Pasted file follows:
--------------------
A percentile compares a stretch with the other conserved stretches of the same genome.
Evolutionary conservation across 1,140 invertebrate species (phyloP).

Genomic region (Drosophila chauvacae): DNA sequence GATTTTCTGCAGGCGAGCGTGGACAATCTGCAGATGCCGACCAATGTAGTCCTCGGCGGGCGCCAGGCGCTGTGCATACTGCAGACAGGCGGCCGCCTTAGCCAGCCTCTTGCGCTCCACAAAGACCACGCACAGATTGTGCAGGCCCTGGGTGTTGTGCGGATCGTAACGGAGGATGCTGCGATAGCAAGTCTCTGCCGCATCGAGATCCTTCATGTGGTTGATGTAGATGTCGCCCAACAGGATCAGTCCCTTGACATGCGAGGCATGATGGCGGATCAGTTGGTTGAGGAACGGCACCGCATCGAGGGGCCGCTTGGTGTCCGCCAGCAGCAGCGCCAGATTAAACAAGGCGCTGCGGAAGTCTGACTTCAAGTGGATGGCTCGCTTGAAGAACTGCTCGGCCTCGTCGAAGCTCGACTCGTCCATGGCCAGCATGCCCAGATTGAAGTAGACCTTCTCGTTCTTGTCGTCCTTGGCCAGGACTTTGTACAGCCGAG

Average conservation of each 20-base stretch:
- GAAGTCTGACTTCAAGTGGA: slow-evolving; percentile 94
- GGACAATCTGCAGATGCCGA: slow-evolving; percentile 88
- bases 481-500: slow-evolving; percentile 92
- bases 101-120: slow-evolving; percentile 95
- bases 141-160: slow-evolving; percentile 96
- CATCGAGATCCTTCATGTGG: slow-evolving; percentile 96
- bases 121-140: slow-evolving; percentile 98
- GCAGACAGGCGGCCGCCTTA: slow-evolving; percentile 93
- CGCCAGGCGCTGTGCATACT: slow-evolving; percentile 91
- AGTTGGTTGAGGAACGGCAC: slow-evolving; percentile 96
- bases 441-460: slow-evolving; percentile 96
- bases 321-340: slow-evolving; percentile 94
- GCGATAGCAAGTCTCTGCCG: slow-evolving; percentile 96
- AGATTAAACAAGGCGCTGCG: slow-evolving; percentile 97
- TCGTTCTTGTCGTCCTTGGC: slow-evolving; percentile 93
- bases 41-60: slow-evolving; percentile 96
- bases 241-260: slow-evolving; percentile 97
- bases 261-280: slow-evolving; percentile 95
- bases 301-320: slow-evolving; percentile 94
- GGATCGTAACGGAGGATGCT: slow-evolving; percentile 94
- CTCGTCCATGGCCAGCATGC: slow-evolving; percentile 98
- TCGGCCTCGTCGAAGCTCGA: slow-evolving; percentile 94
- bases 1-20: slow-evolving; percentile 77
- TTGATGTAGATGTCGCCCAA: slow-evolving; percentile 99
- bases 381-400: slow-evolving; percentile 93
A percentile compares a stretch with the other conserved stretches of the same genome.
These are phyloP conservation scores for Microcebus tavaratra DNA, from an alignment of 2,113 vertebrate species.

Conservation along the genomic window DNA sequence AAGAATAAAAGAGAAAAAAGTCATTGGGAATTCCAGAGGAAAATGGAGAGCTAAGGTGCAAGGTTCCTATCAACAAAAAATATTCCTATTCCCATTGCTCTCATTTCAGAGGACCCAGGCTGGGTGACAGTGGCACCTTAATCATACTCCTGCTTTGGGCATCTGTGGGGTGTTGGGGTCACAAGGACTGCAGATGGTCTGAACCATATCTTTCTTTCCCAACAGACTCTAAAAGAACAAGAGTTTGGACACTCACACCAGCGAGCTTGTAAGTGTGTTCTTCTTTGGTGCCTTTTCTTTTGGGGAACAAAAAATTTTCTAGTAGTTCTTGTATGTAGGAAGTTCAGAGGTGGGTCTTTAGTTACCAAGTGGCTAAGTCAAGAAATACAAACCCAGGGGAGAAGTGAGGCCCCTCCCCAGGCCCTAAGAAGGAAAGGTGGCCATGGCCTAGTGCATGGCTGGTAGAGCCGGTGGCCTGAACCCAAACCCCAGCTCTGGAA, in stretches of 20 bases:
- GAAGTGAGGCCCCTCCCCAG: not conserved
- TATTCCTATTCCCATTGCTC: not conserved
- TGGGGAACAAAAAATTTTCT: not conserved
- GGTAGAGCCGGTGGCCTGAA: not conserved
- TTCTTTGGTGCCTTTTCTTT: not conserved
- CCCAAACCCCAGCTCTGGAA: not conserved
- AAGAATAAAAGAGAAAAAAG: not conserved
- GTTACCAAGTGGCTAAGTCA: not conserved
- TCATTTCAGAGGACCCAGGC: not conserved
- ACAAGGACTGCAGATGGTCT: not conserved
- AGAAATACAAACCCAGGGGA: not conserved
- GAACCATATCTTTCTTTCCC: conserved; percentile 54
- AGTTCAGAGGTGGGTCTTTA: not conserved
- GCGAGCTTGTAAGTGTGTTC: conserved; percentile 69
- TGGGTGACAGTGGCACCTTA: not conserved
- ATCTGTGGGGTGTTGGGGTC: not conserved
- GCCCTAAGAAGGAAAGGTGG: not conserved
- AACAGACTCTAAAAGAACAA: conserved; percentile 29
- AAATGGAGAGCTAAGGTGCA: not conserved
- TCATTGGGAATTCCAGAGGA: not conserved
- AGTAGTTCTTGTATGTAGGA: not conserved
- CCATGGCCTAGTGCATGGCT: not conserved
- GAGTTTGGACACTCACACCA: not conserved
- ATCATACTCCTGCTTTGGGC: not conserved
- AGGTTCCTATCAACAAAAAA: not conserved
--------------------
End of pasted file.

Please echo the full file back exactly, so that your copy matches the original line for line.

A percentile compares a stretch with the other conserved stretches of the same genome.
Evolutionary conservation across 1,140 invertebrate species (phyloP).

Genomic region (Drosophila chauvacae): DNA sequence GATTTTCTGCAGGCGAGCGTGGACAATCTGCAGATGCCGACCAATGTAGTCCTCGGCGGGCGCCAGGCGCTGTGCATACTGCAGACAGGCGGCCGCCTTAGCCAGCCTCTTGCGCTCCACAAAGACCACGCACAGATTGTGCAGGCCCTGGGTGTTGTGCGGATCGTAACGGAGGATGCTGCGATAGCAAGTCTCTGCCGCATCGAGATCCTTCATGTGGTTGATGTAGATGTCGCCCAACAGGATCAGTCCCTTGACATGCGAGGCATGATGGCGGATCAGTTGGTTGAGGAACGGCACCGCATCGAGGGGCCGCTTGGTGTCCGCCAGCAGCAGCGCCAGATTAAACAAGGCGCTGCGGAAGTCTGACTTCAAGTGGATGGCTCGCTTGAAGAACTGCTCGGCCTCGTCGAAGCTCGACTCGTCCATGGCCAGCATGCCCAGATTGAAGTAGACCTTCTCGTTCTTGTCGTCCTTGGCCAGGACTTTGTACAGCCGAG

Average conservation of each 20-base stretch:
- GAAGTCTGACTTCAAGTGGA: slow-evolving; percentile 94
- GGACAATCTGCAGATGCCGA: slow-evolving; percentile 88
- bases 481-500: slow-evolving; percentile 92
- bases 101-120: slow-evolving; percentile 95
- bases 141-160: slow-evolving; percentile 96
- CATCGAGATCCTTCATGTGG: slow-evolving; percentile 96
- bases 121-140: slow-evolving; percentile 98
- GCAGACAGGCGGCCGCCTTA: slow-evolving; percentile 93
- CGCCAGGCGCTGTGCATACT: slow-evolving; percentile 91
- AGTTGGTTGAGGAACGGCAC: slow-evolving; percentile 96
- bases 441-460: slow-evolving; percentile 96
- bases 321-340: slow-evolving; percentile 94
- GCGATAGCAAGTCTCTGCCG: slow-evolving; percentile 96
- AGATTAAACAAGGCGCTGCG: slow-evolving; percentile 97
- TCGTTCTTGTCGTCCTTGGC: slow-evolving; percentile 93
- bases 41-60: slow-evolving; percentile 96
- bases 241-260: slow-evolving; percentile 97
- bases 261-280: slow-evolving; percentile 95
- bases 301-320: slow-evolving; percentile 94
- GGATCGTAACGGAGGATGCT: slow-evolving; percentile 94
- CTCGTCCATGGCCAGCATGC: slow-evolving; percentile 98
- TCGGCCTCGTCGAAGCTCGA: slow-evolving; percentile 94
- bases 1-20: slow-evolving; percentile 77
- TTGATGTAGATGTCGCCCAA: slow-evolving; percentile 99
- bases 381-400: slow-evolving; percentile 93
A percentile compares a stretch with the other conserved stretches of the same genome.
These are phyloP conservation scores for Microcebus tavaratra DNA, from an alignment of 2,113 vertebrate species.

Conservation along the genomic window DNA sequence AAGAATAAAAGAGAAAAAAGTCATTGGGAATTCCAGAGGAAAATGGAGAGCTAAGGTGCAAGGTTCCTATCAACAAAAAATATTCCTATTCCCATTGCTCTCATTTCAGAGGACCCAGGCTGGGTGACAGTGGCACCTTAATCATACTCCTGCTTTGGGCATCTGTGGGGTGTTGGGGTCACAAGGACTGCAGATGGTCTGAACCATATCTTTCTTTCCCAACAGACTCTAAAAGAACAAGAGTTTGGACACTCACACCAGCGAGCTTGTAAGTGTGTTCTTCTTTGGTGCCTTTTCTTTTGGGGAACAAAAAATTTTCTAGTAGTTCTTGTATGTAGGAAGTTCAGAGGTGGGTCTTTAGTTACCAAGTGGCTAAGTCAAGAAATACAAACCCAGGGGAGAAGTGAGGCCCCTCCCCAGGCCCTAAGAAGGAAAGGTGGCCATGGCCTAGTGCATGGCTGGTAGAGCCGGTGGCCTGAACCCAAACCCCAGCTCTGGAA, in stretches of 20 bases:
- GAAGTGAGGCCCCTCCCCAG: not conserved
- TATTCCTATTCCCATTGCTC: not conserved
- TGGGGAACAAAAAATTTTCT: not conserved
- GGTAGAGCCGGTGGCCTGAA: not conserved
- TTCTTTGGTGCCTTTTCTTT: not conserved
- CCCAAACCCCAGCTCTGGAA: not conserved
- AAGAATAAAAGAGAAAAAAG: not conserved
- GTTACCAAGTGGCTAAGTCA: not conserved
- TCATTTCAGAGGACCCAGGC: not conserved
- ACAAGGACTGCAGATGGTCT: not conserved
- AGAAATACAAACCCAGGGGA: not conserved
- GAACCATATCTTTCTTTCCC: conserved; percentile 54
- AGTTCAGAGGTGGGTCTTTA: not conserved
- GCGAGCTTGTAAGTGTGTTC: conserved; percentile 69
- TGGGTGACAGTGGCACCTTA: not conserved
- ATCTGTGGGGTGTTGGGGTC: not conserved
- GCCCTAAGAAGGAAAGGTGG: not conserved
- AACAGACTCTAAAAGAACAA: conserved; percentile 29
- AAATGGAGAGCTAAGGTGCA: not conserved
- TCATTGGGAATTCCAGAGGA: not conserved
- AGTAGTTCTTGTATGTAGGA: not conserved
- CCATGGCCTAGTGCATGGCT: not conserved
- GAGTTTGGACACTCACACCA: not conserved
- ATCATACTCCTGCTTTGGGC: not conserved
- AGGTTCCTATCAACAAAAAA: not conserved